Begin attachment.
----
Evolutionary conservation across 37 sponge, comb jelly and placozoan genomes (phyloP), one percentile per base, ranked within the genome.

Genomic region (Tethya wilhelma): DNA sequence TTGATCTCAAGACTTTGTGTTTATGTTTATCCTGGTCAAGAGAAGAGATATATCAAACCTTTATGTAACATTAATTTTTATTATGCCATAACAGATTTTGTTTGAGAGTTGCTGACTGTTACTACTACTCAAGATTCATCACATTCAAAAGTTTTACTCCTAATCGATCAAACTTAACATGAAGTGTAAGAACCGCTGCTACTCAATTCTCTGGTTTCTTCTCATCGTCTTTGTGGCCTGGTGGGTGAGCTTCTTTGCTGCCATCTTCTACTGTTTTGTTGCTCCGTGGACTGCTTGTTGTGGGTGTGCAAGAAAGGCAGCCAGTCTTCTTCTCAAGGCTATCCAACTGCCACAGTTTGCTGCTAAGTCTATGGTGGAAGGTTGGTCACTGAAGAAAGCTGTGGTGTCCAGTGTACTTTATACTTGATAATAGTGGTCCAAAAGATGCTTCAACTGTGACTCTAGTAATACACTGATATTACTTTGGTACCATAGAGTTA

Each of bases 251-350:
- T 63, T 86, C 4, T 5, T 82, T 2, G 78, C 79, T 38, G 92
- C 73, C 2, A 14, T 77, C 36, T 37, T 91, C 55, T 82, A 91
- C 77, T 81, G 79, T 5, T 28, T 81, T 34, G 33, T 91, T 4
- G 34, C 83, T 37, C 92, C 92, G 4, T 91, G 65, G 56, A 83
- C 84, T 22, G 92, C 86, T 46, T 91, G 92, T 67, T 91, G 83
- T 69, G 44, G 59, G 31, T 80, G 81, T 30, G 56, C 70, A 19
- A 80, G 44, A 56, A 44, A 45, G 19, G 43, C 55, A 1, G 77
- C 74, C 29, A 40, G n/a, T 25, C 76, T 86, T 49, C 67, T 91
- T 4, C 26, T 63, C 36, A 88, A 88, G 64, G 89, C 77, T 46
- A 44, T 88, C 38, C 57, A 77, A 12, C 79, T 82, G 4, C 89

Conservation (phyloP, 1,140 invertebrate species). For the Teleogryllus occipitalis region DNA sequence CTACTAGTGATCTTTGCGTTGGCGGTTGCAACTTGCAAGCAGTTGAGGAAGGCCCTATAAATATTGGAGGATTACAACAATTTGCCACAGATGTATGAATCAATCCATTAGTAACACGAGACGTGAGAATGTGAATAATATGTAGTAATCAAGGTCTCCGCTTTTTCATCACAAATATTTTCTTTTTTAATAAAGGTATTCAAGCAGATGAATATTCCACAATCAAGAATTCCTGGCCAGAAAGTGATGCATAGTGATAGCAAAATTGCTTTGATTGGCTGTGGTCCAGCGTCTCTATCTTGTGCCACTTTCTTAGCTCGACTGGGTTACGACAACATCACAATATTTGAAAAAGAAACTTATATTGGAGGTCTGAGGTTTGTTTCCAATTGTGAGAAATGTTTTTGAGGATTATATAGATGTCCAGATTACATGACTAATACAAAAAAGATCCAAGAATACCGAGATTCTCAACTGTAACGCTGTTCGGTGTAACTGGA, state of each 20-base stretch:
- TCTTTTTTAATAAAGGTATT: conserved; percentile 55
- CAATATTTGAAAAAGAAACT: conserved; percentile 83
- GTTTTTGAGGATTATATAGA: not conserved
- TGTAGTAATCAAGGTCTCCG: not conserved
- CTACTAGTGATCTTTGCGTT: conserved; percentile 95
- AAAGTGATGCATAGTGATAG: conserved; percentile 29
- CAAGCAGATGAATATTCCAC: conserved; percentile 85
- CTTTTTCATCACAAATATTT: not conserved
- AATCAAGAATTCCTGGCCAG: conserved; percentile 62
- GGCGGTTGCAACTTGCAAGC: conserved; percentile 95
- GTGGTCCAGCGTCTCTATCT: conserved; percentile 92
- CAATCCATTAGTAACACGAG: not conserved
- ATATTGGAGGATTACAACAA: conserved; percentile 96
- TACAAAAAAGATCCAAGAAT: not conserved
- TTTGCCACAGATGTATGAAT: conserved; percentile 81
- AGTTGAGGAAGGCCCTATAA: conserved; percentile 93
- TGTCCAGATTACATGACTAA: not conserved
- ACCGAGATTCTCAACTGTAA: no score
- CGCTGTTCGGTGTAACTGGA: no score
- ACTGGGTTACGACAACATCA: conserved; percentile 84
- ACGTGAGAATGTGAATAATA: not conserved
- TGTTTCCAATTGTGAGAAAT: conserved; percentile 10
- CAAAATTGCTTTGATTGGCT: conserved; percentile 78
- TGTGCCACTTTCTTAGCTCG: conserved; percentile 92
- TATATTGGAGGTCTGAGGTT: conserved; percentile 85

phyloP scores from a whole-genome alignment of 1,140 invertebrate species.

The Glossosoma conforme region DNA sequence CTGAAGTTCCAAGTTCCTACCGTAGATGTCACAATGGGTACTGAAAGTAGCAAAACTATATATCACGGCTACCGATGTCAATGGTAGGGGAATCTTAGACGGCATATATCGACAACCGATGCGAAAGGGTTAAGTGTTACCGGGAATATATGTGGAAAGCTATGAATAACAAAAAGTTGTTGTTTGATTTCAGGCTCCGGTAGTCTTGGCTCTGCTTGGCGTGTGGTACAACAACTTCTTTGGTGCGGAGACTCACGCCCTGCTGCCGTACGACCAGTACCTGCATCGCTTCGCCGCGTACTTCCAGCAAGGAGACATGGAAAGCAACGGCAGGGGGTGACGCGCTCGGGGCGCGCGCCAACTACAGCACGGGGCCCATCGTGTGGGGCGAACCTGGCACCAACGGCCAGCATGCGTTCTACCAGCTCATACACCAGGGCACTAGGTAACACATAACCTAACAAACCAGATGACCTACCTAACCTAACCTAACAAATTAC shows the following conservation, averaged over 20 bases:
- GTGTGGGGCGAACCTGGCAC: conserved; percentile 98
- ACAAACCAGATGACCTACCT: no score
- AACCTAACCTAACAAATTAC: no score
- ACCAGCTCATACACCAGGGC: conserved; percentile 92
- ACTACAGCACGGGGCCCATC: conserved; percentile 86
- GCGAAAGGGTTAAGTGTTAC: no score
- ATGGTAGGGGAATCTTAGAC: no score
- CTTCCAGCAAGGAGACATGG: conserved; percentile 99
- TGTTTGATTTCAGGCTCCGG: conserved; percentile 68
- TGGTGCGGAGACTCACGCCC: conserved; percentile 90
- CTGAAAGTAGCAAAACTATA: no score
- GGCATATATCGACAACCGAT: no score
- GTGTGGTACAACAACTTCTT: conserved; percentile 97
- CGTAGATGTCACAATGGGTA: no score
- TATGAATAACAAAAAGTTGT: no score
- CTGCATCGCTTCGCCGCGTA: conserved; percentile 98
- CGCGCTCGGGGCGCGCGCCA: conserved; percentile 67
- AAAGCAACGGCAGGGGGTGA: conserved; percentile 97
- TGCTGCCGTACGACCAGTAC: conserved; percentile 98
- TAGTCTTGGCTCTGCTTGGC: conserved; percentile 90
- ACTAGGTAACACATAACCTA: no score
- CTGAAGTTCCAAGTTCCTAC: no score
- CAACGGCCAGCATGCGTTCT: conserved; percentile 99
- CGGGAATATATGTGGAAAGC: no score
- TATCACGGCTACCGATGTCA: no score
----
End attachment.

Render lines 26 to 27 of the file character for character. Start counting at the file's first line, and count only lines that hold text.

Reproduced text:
- CAATCCATTAGTAACACGAG: not conserved
- ATATTGGAGGATTACAACAA: conserved; percentile 96